"Father of the American Navy"
On his early trips to Philadelphia, he stayed with a relative Jane Barry Wilcox. In 1766, he became the captain of the merchant ship, .Barbadoes
When the colonies began to revolt, Barry did not take long to decide which side he was on. He quickly offered his service to the revolutionaries and was given command of a ship by the authority of the Continental Congress. He was charged with finding ships and refitting them for battle. He donated his own, Black Prince, renamed it Alfred. It was on this ship that John Paul Jones first raised the Grand Union Flag.
On April 7, 1776, Captain of the Lexington, he captured the Edward, America's first war prize.
Lord Howe offered him a commission in the British navy but he "spurned the eyedee of being a treater".
"Not the value or command of the whole British fleet", Barry replied, "can lure me from the cause of my country which is liberty and freedom."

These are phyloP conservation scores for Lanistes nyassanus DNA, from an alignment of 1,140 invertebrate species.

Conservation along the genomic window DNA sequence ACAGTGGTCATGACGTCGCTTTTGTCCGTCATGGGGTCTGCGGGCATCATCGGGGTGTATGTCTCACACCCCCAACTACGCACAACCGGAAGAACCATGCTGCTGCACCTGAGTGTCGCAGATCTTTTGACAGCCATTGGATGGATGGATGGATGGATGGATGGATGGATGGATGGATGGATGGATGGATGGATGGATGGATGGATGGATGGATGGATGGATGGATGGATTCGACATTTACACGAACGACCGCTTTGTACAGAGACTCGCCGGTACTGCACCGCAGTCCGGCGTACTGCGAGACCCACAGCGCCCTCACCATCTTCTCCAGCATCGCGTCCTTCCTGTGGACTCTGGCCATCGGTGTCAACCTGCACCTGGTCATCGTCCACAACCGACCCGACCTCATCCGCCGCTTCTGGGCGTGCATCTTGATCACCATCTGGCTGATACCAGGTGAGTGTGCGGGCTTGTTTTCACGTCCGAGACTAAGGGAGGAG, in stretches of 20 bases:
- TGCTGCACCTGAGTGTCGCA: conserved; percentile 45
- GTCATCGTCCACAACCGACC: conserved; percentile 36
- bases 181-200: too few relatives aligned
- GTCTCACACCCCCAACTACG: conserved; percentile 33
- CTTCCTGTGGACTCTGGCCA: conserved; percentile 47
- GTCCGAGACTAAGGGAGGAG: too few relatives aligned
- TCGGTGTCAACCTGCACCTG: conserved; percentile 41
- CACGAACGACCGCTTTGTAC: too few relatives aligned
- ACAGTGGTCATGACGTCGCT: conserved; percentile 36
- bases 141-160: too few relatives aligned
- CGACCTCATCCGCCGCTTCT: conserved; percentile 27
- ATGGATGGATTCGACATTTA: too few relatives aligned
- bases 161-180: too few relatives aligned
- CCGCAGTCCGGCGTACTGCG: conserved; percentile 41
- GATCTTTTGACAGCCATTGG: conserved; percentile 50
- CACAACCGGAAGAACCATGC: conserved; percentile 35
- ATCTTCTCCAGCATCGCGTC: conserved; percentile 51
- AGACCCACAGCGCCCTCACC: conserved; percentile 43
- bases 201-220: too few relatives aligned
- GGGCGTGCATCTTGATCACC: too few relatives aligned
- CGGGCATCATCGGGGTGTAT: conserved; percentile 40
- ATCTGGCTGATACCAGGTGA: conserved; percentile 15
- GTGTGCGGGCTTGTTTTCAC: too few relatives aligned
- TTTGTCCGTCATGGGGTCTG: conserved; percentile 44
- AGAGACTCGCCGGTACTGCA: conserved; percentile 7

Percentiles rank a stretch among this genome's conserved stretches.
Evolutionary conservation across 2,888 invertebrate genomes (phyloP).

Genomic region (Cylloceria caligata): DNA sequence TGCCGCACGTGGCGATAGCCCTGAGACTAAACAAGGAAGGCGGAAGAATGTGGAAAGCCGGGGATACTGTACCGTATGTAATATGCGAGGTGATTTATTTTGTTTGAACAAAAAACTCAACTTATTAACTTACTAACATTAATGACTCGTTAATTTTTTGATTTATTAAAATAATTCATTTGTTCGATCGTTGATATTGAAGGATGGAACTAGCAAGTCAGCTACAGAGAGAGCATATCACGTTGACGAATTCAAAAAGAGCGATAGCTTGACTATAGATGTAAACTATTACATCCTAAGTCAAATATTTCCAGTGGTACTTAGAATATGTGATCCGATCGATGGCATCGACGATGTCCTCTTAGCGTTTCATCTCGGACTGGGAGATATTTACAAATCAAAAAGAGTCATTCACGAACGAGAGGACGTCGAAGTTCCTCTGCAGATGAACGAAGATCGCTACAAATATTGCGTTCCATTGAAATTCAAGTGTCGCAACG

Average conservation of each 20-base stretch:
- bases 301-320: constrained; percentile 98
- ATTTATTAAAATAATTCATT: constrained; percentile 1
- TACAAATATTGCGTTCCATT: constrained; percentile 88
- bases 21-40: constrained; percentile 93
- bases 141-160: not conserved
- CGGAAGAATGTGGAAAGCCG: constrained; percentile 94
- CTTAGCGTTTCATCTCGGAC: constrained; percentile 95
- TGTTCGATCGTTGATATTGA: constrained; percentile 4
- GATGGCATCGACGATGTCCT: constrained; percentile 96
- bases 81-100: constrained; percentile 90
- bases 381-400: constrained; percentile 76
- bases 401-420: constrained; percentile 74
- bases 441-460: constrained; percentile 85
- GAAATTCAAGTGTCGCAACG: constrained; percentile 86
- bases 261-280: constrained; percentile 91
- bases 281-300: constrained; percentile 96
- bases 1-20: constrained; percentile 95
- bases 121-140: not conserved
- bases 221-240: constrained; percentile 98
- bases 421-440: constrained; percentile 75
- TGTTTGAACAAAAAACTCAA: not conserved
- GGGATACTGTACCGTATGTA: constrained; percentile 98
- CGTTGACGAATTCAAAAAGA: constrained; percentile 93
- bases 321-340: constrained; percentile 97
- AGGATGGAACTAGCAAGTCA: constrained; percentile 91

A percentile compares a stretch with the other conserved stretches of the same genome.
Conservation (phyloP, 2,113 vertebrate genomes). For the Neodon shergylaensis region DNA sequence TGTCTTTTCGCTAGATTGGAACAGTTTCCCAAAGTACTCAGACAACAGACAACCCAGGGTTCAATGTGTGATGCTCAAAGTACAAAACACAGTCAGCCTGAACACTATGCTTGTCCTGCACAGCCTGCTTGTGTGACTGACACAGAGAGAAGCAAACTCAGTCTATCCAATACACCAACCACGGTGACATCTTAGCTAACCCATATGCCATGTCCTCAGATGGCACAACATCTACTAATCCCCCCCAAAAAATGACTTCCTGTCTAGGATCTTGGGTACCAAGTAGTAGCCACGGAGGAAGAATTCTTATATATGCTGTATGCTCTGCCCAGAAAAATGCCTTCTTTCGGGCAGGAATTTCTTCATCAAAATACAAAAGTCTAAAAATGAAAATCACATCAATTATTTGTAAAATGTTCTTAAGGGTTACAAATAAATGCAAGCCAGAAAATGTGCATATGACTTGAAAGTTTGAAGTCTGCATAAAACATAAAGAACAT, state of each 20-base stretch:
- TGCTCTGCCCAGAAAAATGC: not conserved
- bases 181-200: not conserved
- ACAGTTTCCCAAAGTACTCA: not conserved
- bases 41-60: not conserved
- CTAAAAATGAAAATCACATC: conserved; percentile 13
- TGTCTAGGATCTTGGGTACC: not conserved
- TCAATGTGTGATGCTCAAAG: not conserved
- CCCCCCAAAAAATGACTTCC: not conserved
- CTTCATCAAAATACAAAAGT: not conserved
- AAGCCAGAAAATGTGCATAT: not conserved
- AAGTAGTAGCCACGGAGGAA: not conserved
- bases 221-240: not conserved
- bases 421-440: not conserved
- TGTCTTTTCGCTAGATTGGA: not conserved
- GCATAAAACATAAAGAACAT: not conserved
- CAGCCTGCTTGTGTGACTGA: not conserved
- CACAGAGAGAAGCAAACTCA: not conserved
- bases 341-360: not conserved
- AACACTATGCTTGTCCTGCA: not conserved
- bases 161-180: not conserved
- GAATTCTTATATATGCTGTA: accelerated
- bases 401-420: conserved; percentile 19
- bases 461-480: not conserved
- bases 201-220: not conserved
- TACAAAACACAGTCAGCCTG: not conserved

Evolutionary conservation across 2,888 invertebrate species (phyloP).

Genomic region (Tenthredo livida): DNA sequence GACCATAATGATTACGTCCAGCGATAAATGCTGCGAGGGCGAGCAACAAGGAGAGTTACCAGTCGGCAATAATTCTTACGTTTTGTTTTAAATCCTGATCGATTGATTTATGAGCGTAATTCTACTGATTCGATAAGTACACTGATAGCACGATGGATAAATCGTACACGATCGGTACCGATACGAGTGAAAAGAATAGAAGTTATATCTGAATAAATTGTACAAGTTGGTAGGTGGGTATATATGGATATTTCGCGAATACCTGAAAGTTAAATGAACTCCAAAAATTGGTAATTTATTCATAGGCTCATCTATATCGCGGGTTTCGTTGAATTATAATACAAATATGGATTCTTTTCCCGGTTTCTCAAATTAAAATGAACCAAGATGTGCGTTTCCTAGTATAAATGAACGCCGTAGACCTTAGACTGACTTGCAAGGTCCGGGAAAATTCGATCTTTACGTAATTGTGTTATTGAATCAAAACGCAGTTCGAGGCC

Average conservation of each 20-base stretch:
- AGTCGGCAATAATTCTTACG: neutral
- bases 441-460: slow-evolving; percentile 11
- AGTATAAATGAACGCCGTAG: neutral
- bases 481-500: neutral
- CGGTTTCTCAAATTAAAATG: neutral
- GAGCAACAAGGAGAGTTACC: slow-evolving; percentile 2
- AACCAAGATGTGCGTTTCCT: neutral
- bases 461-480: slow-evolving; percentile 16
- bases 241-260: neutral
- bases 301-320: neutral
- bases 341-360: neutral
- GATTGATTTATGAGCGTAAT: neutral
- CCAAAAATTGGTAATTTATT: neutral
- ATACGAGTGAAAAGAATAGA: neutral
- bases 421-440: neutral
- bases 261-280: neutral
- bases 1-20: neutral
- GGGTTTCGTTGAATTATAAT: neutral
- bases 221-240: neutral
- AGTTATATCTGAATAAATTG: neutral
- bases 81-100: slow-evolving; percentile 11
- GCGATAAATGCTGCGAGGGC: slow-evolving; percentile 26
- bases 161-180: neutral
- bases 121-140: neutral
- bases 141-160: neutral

Barry was the first to capture a British war vessel on the high seas. Barry captured the most ships (prizes) of any captain during the revolution. When deprived of a ship when the capture of Philadelphia seemed imminent, Barry formed a regiment of sailors and marines and fought at the battles of Trenton and Princeton. Barry captured two British ships after himself being severely wounded on the Alliance. Barry fought and won the last naval action of the Revolution
On June 14, 1794, George Washington authorized Barry to train the first class of midshipman and gave him Commission Number 1 of the United States Navy.
His last day of active duty was March 6, 1801 when he brought the USS United States into port.
John Barry was born in a modest thatched cottage, the son of a poor tenant farmer, on 25 March 1745 in Ballysampson, Our Lady' Island, Tacumshane Parish, County Wexford, Ireland.
He died from complications of asthma in 1803.
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